Dr. Felisa A. Smith
Department of Biology
University of New Mexico
Albuquerque, NM 87131
(505) 277-6725 (office)
(505) 277-3859 (lab)
(505) 277-0304 (fax)
My research strives to understand the macro and micro-ecological processes that shape the patterns of terrestrial mammalian community structure in both the fossil and extant record. Specifically, I am interested in the feedback mechanisms between mammal and plant communities and the effects of climate change on both.
My research interests include investigating how dramatic changes in climate, habitat, and community structure affects evolution at the population, species, and community level. I am particularly interested in understanding drivers, rates, and trends of morphological change. I will be moving to the Smithsonian in spring 2017 to start a postdoc. Twitter handle: @MegBalk.
Kat is interested in the community dynamics, physiology and paleoecology of the enigmatic megafauna of the Mesozoic. Her current research is primarily concerned with the community structure of non-avian theropods of the late Cretaceous from Dry Island, Alberta and the surrounding area. By examining the life history of non-avian theropods she is working towards establishing a functional understanding of the implications of body size and oviparity on dinosaur niche partitioning and competition.
Catalina is interested in how dramatic abiotic and biotic transitions influence the diets and morphology of small mammals. Her current research applies stable isotope analysis to determine shifts in the isotopic niche of small mammals from the late Pleistocene through the Holocene in North America - a period of considerable climate and community change. She is also applying geometric morphometrics to look at difference in molar characteristics across and between populations of the rodent genus Neotoma, to investigate if certain molar shapes are driven by diet or shared evolutionary history.
Marie is a PhD candidate in the Smith Lab. She is a biogeographer with a fondness for small mammals, natural history collections and alpine environments. Her dissertation research focuses on pika ecology and evolution across their range and over the past century of climate change. She uses museum collections, stable isotope analysis, and field-based observations to test ecological and biogeographical hypotheses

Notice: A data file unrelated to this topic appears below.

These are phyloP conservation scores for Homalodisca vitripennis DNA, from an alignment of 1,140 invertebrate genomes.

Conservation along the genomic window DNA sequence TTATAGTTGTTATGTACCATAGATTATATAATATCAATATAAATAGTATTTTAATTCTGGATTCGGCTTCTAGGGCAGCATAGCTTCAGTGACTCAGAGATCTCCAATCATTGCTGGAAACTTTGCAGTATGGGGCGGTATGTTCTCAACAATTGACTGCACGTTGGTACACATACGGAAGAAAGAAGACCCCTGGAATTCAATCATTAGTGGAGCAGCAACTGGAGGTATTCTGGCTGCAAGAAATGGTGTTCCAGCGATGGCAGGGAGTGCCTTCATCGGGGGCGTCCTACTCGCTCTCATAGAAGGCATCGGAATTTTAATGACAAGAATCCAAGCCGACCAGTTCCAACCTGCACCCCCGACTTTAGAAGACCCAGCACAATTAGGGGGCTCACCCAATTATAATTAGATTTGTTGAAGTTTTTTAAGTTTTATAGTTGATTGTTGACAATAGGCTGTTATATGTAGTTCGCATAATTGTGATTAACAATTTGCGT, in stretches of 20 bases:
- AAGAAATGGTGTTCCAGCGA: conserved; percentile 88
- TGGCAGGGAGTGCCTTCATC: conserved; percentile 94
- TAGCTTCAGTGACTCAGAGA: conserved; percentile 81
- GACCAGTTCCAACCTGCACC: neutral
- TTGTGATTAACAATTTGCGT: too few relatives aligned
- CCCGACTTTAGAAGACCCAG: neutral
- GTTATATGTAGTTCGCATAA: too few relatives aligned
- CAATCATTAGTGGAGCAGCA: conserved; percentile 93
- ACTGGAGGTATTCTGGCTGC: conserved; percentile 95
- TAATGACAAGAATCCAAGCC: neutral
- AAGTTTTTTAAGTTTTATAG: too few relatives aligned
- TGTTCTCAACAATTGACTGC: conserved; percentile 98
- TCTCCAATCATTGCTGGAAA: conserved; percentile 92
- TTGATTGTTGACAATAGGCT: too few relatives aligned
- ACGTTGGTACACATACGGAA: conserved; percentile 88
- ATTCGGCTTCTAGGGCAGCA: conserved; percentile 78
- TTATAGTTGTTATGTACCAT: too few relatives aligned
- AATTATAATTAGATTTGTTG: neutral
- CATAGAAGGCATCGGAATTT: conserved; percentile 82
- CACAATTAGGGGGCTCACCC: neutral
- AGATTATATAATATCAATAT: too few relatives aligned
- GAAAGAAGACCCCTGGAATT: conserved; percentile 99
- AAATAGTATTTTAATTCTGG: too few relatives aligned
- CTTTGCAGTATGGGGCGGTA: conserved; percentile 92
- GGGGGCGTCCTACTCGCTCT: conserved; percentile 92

Kelly joined the Smith lab in 2017 and is pursuing a B.S. in Biology. She is researching pika diet using stable isotopes of alpine vegetation and pika specimens, and will venture into the mountains of northern New Mexico for related field research. She ultimately wants to work with conservation of marine mammals.
|Kathleen Lyons||Postdoctoral Fellow||Assistant Professor, Department of Biology, University of Nebraska|
|Christy McCain||Postdoctoral Fellow||Associate Professor and Curator of Vertebrates, University of Colorado Natural History Museum and Department of Ecology and Evolutionary Biology, University of Colorado|
|Larisa Harding||PhD Student||Terrestrial Research Program Manager, Arizona Game & Fish Department|
|Marcus Hamilton||Postdoctoral Fellow||Santa Fe Institute|
|Shawn Whiteman-Jennings||MS student, Instructor||Central New Mexico Community College|
|Clare Steinberg||MS student||Zookeeper, Albuquerque BioPark Zoo|
|Melissa Pardi||PhD Student||Postdoc, University of New Hampshire|
|Ian W. Murray||PhD student||Biologist, Pima County Conservation|
|Jessica Martin||MS Student||PhD Student, Stanford University|
|John Grady||PhD student||Postdoc, Bryn Mawr College|
|John Hammond||Postdoctoral Fellow||Asst. Professor, Marian University|
|Dolly Crawford||PhD Student||Asst Professor, Ashland University|
|Amy Ditto||PhD Student||Artist, Owner of Ghostwolf Gallery & Aperture Photography in Albuquerque|
|Kristin Youberg||Undergrad Research||High School Science Teacher|
|Adrienne Raniszewski||Undergrad Research||Staff Member, Museum of Southwest Biology|
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